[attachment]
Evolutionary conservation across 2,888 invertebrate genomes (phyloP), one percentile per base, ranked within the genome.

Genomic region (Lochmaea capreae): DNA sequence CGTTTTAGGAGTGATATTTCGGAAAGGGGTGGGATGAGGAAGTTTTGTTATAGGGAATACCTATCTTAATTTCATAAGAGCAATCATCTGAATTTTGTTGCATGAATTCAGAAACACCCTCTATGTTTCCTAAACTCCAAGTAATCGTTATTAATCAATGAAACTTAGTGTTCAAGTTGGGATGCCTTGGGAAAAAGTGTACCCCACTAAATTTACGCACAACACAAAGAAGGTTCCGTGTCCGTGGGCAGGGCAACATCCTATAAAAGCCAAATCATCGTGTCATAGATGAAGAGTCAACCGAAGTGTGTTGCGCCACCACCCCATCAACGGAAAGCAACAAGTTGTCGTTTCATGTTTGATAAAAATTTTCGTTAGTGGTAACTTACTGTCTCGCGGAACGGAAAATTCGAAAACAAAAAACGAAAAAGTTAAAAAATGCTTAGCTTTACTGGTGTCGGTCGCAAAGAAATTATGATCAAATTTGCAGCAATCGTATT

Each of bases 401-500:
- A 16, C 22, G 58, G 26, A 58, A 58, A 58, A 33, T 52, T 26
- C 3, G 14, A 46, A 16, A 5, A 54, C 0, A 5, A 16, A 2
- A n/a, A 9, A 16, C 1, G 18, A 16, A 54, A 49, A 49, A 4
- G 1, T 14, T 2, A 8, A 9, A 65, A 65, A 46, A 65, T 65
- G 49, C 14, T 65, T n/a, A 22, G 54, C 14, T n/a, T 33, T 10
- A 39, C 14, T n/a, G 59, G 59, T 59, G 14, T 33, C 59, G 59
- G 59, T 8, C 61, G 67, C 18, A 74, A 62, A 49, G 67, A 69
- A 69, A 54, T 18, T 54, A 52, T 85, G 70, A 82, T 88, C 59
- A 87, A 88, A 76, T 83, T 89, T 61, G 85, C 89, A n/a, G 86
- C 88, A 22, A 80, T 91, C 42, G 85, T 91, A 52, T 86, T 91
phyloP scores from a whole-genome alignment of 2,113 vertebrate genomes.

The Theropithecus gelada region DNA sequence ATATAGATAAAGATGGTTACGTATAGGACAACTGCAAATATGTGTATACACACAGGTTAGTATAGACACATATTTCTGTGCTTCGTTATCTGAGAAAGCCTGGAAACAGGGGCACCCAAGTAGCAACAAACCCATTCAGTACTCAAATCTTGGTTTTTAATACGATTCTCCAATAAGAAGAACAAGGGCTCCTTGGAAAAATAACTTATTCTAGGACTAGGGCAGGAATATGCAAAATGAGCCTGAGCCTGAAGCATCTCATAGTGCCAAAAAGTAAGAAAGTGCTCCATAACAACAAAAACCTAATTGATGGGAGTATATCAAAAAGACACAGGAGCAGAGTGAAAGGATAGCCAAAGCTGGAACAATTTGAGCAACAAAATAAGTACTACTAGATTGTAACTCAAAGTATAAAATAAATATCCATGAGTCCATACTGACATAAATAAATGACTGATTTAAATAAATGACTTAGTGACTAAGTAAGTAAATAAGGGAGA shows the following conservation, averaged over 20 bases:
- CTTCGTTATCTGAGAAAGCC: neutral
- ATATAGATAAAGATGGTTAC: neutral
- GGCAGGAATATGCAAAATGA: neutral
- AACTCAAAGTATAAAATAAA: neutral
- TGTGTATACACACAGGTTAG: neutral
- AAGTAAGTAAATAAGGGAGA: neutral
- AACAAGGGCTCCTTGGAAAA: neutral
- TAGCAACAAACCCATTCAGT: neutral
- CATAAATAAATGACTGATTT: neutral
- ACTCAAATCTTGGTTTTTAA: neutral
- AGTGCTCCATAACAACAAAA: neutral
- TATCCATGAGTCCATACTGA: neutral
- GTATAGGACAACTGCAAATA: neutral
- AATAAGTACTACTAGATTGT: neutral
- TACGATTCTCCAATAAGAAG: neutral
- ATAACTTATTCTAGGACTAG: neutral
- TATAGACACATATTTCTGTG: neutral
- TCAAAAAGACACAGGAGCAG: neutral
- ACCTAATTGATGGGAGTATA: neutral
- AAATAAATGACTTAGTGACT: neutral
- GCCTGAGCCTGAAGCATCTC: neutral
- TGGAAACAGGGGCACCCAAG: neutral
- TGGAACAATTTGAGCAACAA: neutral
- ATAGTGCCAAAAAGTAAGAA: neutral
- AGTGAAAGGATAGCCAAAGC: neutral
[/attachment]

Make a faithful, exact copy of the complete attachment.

Evolutionary conservation across 2,888 invertebrate genomes (phyloP), one percentile per base, ranked within the genome.

Genomic region (Lochmaea capreae): DNA sequence CGTTTTAGGAGTGATATTTCGGAAAGGGGTGGGATGAGGAAGTTTTGTTATAGGGAATACCTATCTTAATTTCATAAGAGCAATCATCTGAATTTTGTTGCATGAATTCAGAAACACCCTCTATGTTTCCTAAACTCCAAGTAATCGTTATTAATCAATGAAACTTAGTGTTCAAGTTGGGATGCCTTGGGAAAAAGTGTACCCCACTAAATTTACGCACAACACAAAGAAGGTTCCGTGTCCGTGGGCAGGGCAACATCCTATAAAAGCCAAATCATCGTGTCATAGATGAAGAGTCAACCGAAGTGTGTTGCGCCACCACCCCATCAACGGAAAGCAACAAGTTGTCGTTTCATGTTTGATAAAAATTTTCGTTAGTGGTAACTTACTGTCTCGCGGAACGGAAAATTCGAAAACAAAAAACGAAAAAGTTAAAAAATGCTTAGCTTTACTGGTGTCGGTCGCAAAGAAATTATGATCAAATTTGCAGCAATCGTATT

Each of bases 401-500:
- A 16, C 22, G 58, G 26, A 58, A 58, A 58, A 33, T 52, T 26
- C 3, G 14, A 46, A 16, A 5, A 54, C 0, A 5, A 16, A 2
- A n/a, A 9, A 16, C 1, G 18, A 16, A 54, A 49, A 49, A 4
- G 1, T 14, T 2, A 8, A 9, A 65, A 65, A 46, A 65, T 65
- G 49, C 14, T 65, T n/a, A 22, G 54, C 14, T n/a, T 33, T 10
- A 39, C 14, T n/a, G 59, G 59, T 59, G 14, T 33, C 59, G 59
- G 59, T 8, C 61, G 67, C 18, A 74, A 62, A 49, G 67, A 69
- A 69, A 54, T 18, T 54, A 52, T 85, G 70, A 82, T 88, C 59
- A 87, A 88, A 76, T 83, T 89, T 61, G 85, C 89, A n/a, G 86
- C 88, A 22, A 80, T 91, C 42, G 85, T 91, A 52, T 86, T 91
phyloP scores from a whole-genome alignment of 2,113 vertebrate genomes.

The Theropithecus gelada region DNA sequence ATATAGATAAAGATGGTTACGTATAGGACAACTGCAAATATGTGTATACACACAGGTTAGTATAGACACATATTTCTGTGCTTCGTTATCTGAGAAAGCCTGGAAACAGGGGCACCCAAGTAGCAACAAACCCATTCAGTACTCAAATCTTGGTTTTTAATACGATTCTCCAATAAGAAGAACAAGGGCTCCTTGGAAAAATAACTTATTCTAGGACTAGGGCAGGAATATGCAAAATGAGCCTGAGCCTGAAGCATCTCATAGTGCCAAAAAGTAAGAAAGTGCTCCATAACAACAAAAACCTAATTGATGGGAGTATATCAAAAAGACACAGGAGCAGAGTGAAAGGATAGCCAAAGCTGGAACAATTTGAGCAACAAAATAAGTACTACTAGATTGTAACTCAAAGTATAAAATAAATATCCATGAGTCCATACTGACATAAATAAATGACTGATTTAAATAAATGACTTAGTGACTAAGTAAGTAAATAAGGGAGA shows the following conservation, averaged over 20 bases:
- CTTCGTTATCTGAGAAAGCC: neutral
- ATATAGATAAAGATGGTTAC: neutral
- GGCAGGAATATGCAAAATGA: neutral
- AACTCAAAGTATAAAATAAA: neutral
- TGTGTATACACACAGGTTAG: neutral
- AAGTAAGTAAATAAGGGAGA: neutral
- AACAAGGGCTCCTTGGAAAA: neutral
- TAGCAACAAACCCATTCAGT: neutral
- CATAAATAAATGACTGATTT: neutral
- ACTCAAATCTTGGTTTTTAA: neutral
- AGTGCTCCATAACAACAAAA: neutral
- TATCCATGAGTCCATACTGA: neutral
- GTATAGGACAACTGCAAATA: neutral
- AATAAGTACTACTAGATTGT: neutral
- TACGATTCTCCAATAAGAAG: neutral
- ATAACTTATTCTAGGACTAG: neutral
- TATAGACACATATTTCTGTG: neutral
- TCAAAAAGACACAGGAGCAG: neutral
- ACCTAATTGATGGGAGTATA: neutral
- AAATAAATGACTTAGTGACT: neutral
- GCCTGAGCCTGAAGCATCTC: neutral
- TGGAAACAGGGGCACCCAAG: neutral
- TGGAACAATTTGAGCAACAA: neutral
- ATAGTGCCAAAAAGTAAGAA: neutral
- AGTGAAAGGATAGCCAAAGC: neutral